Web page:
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Delaware U.S. Senator Tom Carper spoke to participants in the University of Delaware’s Study of the U.S. Institute (SUSI) for Student Leaders on Women’s Leadership and Middle East Partnership Initiative (MEPI) Student Leaders Program.
Delaware U.S. Senator Tom Carper spoke to participants in the University of Delaware’s Study of the U.S. Institute (SUSI) for Student Leaders on Women’s Leadership and Middle East Partnership Initiative (MEPI) Student Leaders Program.

A model for making impact

Photos by Nikki Laws

U.S. Sen. Tom Carper meets with young global leaders

Delaware U.S. Senator Tom Carper arrived one day this summer at Memorial Hall for an annual special meeting with participants in the University of Delaware’s Study of the U.S. Institute (SUSI) for Student Leaders on Women’s Leadership and Middle East Partnership Initiative (MEPI) Student Leaders Program, and within moments left a lasting impression on his audience, one of kindness and humility.

“I really liked how the Senator was so friendly with us and that he was interested to know each one of us individually,” said Saadia Zahir of the first moments of Carper’s visit, in which he asked more than 35 participants to briefly introduce themselves. Zahir, from Morocco, is a participant in the UD MEPI Student Leaders Program and a linguistics student at the Ibn Zohr University of Literature & Science.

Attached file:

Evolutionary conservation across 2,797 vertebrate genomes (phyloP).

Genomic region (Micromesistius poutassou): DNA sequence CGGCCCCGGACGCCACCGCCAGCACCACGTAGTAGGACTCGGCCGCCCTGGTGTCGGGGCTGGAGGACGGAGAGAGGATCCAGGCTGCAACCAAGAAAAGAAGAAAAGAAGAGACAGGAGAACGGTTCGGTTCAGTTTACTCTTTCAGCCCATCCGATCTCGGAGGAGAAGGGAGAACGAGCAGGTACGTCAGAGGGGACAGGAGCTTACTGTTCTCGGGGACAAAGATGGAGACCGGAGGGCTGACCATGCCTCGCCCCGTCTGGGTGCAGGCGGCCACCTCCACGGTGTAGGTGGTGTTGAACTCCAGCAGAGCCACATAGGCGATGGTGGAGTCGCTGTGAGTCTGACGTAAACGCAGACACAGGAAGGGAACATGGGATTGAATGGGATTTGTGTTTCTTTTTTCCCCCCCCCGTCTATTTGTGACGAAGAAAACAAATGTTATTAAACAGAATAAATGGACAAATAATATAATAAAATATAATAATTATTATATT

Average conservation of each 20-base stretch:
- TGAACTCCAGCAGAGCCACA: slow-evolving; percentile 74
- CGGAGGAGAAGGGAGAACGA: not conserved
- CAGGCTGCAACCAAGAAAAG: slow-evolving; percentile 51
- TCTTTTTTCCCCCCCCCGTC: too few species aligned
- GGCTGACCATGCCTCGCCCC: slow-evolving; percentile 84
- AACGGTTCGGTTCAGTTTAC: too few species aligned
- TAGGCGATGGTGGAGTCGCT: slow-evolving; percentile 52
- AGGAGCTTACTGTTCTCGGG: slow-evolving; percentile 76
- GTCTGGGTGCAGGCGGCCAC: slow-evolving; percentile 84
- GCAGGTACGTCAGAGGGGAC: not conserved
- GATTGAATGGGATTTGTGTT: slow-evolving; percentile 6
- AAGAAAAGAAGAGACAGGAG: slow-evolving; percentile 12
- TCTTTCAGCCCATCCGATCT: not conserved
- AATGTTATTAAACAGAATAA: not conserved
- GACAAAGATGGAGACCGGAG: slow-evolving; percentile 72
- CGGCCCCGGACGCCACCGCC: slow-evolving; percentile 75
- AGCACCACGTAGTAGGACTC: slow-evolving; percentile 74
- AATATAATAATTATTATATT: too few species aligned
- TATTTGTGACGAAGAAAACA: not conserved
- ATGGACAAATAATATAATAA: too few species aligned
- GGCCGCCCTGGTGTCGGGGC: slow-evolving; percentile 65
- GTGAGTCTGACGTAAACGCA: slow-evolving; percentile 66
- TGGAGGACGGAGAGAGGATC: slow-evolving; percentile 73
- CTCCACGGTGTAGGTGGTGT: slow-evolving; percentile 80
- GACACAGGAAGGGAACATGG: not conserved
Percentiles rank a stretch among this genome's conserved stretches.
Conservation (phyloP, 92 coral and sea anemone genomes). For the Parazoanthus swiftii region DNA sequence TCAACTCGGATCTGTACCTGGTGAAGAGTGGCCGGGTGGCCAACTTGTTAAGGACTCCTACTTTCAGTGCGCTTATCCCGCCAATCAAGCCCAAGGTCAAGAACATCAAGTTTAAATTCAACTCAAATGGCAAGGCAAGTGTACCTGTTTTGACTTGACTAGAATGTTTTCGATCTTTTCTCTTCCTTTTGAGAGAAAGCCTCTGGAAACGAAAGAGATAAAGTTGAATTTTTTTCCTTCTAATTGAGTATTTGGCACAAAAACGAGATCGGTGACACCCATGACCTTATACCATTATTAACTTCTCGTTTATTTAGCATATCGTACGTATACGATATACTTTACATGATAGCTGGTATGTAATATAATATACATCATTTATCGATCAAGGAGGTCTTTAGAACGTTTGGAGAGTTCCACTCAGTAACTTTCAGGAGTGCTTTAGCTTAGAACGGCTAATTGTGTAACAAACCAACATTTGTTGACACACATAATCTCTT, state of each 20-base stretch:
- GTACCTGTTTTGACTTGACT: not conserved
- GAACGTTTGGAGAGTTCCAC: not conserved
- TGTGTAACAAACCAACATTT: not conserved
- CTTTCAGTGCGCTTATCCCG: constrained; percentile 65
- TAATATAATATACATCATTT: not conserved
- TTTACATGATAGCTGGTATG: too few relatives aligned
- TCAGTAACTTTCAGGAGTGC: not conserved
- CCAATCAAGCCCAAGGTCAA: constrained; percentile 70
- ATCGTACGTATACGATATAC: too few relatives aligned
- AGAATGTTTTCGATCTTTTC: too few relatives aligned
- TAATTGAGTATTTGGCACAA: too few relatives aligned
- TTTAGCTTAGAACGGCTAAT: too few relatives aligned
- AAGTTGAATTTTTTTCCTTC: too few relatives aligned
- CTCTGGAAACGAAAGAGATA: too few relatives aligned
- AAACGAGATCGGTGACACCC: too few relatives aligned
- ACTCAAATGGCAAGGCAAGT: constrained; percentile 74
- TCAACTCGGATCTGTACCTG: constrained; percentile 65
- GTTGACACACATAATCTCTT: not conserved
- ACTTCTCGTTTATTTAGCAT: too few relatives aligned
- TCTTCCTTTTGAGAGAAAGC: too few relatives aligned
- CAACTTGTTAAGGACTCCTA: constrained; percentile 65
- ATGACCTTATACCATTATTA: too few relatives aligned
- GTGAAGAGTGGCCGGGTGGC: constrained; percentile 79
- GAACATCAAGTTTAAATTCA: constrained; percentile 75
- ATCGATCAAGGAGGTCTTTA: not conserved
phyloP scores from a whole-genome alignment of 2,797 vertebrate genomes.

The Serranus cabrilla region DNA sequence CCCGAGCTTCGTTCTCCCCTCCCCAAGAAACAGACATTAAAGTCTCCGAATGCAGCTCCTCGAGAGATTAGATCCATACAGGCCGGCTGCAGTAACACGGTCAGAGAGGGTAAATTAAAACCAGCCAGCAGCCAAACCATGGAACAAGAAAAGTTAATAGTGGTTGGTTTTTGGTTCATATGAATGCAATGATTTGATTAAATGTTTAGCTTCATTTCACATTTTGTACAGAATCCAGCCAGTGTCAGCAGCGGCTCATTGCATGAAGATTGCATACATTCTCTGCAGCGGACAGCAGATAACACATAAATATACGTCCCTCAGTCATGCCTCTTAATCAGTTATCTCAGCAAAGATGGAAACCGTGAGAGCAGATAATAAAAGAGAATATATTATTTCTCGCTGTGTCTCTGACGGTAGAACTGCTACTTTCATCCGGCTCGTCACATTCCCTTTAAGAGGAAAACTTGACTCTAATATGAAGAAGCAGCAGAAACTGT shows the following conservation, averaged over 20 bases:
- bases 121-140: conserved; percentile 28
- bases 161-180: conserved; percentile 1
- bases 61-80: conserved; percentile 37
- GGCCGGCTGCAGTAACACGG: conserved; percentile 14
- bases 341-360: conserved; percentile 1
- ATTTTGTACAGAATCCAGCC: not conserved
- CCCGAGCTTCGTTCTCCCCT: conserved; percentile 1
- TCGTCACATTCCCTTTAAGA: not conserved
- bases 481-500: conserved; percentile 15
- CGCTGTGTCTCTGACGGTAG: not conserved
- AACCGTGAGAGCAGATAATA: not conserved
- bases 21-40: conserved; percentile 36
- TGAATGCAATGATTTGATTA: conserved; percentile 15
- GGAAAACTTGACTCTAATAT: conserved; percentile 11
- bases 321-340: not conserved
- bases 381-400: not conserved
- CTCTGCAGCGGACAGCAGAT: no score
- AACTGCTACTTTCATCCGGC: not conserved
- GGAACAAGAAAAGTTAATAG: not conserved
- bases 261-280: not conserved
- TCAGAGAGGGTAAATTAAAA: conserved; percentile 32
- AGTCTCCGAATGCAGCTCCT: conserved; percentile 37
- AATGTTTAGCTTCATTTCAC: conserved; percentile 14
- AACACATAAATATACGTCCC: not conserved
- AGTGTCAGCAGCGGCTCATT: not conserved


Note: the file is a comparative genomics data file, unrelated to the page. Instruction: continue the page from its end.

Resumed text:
Having first served as Delaware’s State Treasurer in 1976, Carper later moved on to serve in the U.S. House Representatives and as Delaware’s governor before becoming a senator in 2001. During his time with the young leaders, Carper discussed the status of several current issues, from agriculture to U.S. foreign policy in the Middle East and North Africa, and he also shared key insights from his 40 plus years in public service.

“Leadership skills are the most important of all,” he said. “We should be training leaders in all of our countries — men and women, young and old.”

As for these skills, Carper added that respect for others and a sense of responsibility are at the top of the list.

“One thing that I really admire about Senator Carper is that he believes in giving credit to his team when they are doing a good job and takes the blame if something does not work,” said Amir Khoutir, a UD Student Leaders Program participant and computer science student from Algeria.  “At the same time, he also figures out what is going wrong — and leads the team back to success again.”

Later, Carper answered questions from the leaders.

“He gave us more time to speak than himself,” said Lovelyne Priscillar Kasowole, a 2018 SUSI participant and Civil Engineering student from Uganda. “I learned from him that it's always about connecting with your audience, and not about oneself.”

Carper said he was happy to discuss the issues with the students.

“I enjoy meeting with these top students from around the world each year and welcoming them to Delaware,” said Carper. “From the time I was a Boy Scout, to an ROTC cadet, to a Navy captain, to now senator, I strive to be a good leader and impart those characteristics on others.”